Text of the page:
In Democratic-dominated Hawaii, it may have seemed odd for Rep. Mazie Hirono (D) to tout the endorsement of a Republican Congressman less than three weeks before her party’s primary for the state’s open Senate seat.
But even in a state where the Congressional delegation consistently supports Democratic policies and President Barack Obama should win by a wide margin, the ability to work across party lines on behalf of Hawaii’s interests is an attractive message for voters across the political spectrum, Hirono and her campaign said Wednesday.
“They like to see all of us working together to get things done,” Hirono told Roll Call in an interview.
The Congresswoman said Rep. Don Young (R-Alaska) reached out to her to see what he could do on her behalf, including offering to film an ad with her. Their relationship was forged largely out of a joint amendment they pushed early last year to secure federal funding for education programs for native Hawaiians and native Alaskans.
“This is a real example of how I got things done in a bipartisan way,” Hirono said, attempting to emphasize her bipartisan credentials despite voting with her party 99 percent of the time in her first two terms in the House and voting with Obama 95 percent of the time in 2009 and 2010.
Hirono has establishment support and a huge fundraising advantage. The Congresswoman’s internal polling has shown her with a wide lead over former Rep. Ed Case for the Democratic nomination. But the race isn’t over.
Waiting for the winner is former two-term Republican Gov. Linda Lingle, who has spent the past several months reaching out to independents and conservative Democrats in an effort to win crossover voters who will likely back Obama.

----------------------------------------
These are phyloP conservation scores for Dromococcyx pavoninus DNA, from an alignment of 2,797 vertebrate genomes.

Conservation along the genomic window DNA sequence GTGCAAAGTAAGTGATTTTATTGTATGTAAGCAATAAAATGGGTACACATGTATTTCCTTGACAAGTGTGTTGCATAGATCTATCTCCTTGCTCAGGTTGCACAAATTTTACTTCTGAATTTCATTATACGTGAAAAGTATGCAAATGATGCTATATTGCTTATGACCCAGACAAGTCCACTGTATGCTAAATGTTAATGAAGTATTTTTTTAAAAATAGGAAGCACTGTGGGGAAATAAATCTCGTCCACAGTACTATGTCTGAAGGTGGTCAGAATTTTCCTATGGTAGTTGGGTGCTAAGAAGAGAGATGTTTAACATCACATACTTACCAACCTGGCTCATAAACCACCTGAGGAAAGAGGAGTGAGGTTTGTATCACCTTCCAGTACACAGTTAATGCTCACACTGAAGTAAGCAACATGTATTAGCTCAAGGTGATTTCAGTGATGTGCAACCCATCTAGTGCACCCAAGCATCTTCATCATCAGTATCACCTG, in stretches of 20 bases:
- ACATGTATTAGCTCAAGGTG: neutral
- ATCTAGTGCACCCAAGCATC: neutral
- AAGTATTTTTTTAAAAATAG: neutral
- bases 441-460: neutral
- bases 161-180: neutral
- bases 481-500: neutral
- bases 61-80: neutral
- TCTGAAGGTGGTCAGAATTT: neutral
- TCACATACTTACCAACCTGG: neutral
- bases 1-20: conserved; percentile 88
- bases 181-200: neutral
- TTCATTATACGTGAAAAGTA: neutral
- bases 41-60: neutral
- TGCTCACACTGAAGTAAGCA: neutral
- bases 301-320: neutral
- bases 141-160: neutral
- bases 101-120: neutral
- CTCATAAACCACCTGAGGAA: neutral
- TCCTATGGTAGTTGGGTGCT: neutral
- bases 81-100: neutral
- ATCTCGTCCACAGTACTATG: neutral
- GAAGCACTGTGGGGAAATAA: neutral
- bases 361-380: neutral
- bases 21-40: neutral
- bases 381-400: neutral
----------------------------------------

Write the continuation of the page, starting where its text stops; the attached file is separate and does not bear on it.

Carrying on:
Young’s endorsement serves as a general election buffer for Hirono, who has been hit from both sides for her connections to the Democratic establishment. She has been endorsed by the Democratic Senatorial Campaign Committee, is a member of the liberal Congressional Progressive Caucus and is a dependable vote for her party.
The lighthearted ad with Young shows Hirono and the Alaska Republican in a comfortable working relationship. He jokingly wants to voice his negative opinion of House Minority Leader Nancy Pelosi (D-Calif.) — before Hirono stops him — and touts Hirono’s efforts for both Hawaii and the Last Frontier.
“The main issue that we’re trying to underscore here is that Washington has a lot of serious problems — the partisanship is one of the biggest obstacles to getting things done,” Hirono pollster Pete Brodnitz said. “While Mazie is someone who is a Democrat and proud to vote with the president and his agenda, she also sets partisanship aside to do the right thing for Hawaii.”
Lingle and Case released statements Tuesday night highlighting their own records of bipartisanship and accomplishment.
“Please compare Mazie and me on leadership: our actions, not just our words,” Case said. “Then ask who can get the job done for us all in the Senate.”
Lingle campaign manager Bob Lee referred to Young as one of the House’s “most controversial Members, who even Mazie’s fellow Democrats have criticized on a range of ethics and spending issues.” Lee also said the campaign looks forward to comparing the records of Lingle and the eventual Democratic nominee.
“Gov. Lingle is proud of her long, proven record of bipartisanship, stretching over 25 years of public service to the people of Hawaii,” he said.
Hirono ended the second quarter with $2 million in cash on hand. Case, who is running for this seat again after falling short in his challenge to Sen. Daniel Akaka (D) in 2006, ended with just $252,000.
Brodnitz maintained that the campaign still believes Hirono has a double-digit lead over Case in the primary and that there has been no credible evidence to the contrary to change that feeling. The campaign’s latest poll had Hirono up 15 points.
In an email to Roll Call, Case pointed to polls conducted for him and Lingle that showed the primary far closer.
“We feel very good going into these final weeks considering that, despite the strategy of Hirono and her supporters to ignore and marginalize us, we are running even with her,” he said.
Case, a former Blue Dog, has worked to paint himself as the Democrat best able to defeat Lingle. He has been unable to compete financially so far in the primary, but he said he has been much more visible on the trail than Hirono. They will meet tonight for a fifth and final debate.
Still, the Young endorsement brought national attention to a primary that’s so far flown under the radar, and the Hirono campaign believes it will provide a boost both on Aug. 11 and in November.
“Mazie has been very clear that she supports the party, she supports the president, but Hawaii is her main focus,” Brodnitz said. “We think this really demonstrates that.”